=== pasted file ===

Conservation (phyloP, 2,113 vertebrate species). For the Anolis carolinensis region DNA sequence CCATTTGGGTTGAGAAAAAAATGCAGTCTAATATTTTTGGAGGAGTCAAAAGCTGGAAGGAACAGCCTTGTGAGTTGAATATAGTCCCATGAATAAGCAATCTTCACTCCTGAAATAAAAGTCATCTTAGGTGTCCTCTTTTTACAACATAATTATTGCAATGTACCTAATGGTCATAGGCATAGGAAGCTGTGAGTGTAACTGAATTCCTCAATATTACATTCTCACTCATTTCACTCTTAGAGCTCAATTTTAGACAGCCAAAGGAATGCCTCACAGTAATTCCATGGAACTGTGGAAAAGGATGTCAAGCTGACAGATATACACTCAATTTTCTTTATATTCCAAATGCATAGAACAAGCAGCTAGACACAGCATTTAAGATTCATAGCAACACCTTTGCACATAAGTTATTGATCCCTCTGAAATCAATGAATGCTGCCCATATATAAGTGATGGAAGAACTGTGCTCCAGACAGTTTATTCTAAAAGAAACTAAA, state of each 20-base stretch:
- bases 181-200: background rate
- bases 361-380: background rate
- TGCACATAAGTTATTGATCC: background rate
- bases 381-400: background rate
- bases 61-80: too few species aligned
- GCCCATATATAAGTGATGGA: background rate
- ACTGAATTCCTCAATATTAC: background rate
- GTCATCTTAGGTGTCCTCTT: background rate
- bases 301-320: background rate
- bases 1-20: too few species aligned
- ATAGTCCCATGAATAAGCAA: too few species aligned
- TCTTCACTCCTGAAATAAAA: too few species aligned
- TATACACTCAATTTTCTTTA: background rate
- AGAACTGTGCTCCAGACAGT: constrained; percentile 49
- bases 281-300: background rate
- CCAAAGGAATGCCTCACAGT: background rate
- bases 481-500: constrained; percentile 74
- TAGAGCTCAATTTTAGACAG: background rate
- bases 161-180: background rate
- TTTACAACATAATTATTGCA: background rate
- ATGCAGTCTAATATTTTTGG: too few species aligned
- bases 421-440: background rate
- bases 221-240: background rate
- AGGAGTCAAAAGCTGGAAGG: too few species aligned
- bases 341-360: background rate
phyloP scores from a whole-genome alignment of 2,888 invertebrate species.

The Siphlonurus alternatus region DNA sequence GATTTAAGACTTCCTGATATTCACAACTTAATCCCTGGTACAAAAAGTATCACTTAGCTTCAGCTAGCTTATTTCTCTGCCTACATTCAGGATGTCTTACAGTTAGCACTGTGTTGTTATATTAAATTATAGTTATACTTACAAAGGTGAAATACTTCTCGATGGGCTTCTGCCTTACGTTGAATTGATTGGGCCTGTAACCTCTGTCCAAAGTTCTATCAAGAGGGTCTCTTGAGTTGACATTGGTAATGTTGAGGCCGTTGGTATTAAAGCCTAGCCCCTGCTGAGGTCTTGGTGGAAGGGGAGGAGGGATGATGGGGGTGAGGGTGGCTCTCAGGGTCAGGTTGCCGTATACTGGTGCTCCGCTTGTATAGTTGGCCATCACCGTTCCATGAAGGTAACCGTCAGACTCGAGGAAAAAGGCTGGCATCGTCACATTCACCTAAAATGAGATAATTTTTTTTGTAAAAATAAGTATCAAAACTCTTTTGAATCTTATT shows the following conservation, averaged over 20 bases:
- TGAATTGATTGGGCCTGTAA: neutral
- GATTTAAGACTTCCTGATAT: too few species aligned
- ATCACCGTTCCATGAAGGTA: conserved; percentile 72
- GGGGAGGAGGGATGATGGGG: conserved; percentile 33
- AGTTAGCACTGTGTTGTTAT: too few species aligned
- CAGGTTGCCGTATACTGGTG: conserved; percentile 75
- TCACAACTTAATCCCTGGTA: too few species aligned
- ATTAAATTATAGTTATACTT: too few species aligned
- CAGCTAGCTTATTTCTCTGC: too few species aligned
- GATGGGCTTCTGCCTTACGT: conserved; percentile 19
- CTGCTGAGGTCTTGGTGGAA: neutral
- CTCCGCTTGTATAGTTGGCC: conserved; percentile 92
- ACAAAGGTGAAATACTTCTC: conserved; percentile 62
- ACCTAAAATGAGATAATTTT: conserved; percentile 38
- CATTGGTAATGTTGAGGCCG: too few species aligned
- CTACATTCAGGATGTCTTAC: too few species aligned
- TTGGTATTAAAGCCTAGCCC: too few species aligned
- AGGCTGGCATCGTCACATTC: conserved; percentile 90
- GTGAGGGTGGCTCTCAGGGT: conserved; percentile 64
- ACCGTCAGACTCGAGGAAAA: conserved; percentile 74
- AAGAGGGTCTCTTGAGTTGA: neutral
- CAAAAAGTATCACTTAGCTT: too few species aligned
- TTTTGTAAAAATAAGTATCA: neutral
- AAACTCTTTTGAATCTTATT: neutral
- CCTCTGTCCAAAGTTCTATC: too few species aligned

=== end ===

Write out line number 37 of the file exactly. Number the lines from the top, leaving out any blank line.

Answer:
- CAGCTAGCTTATTTCTCTGC: too few species aligned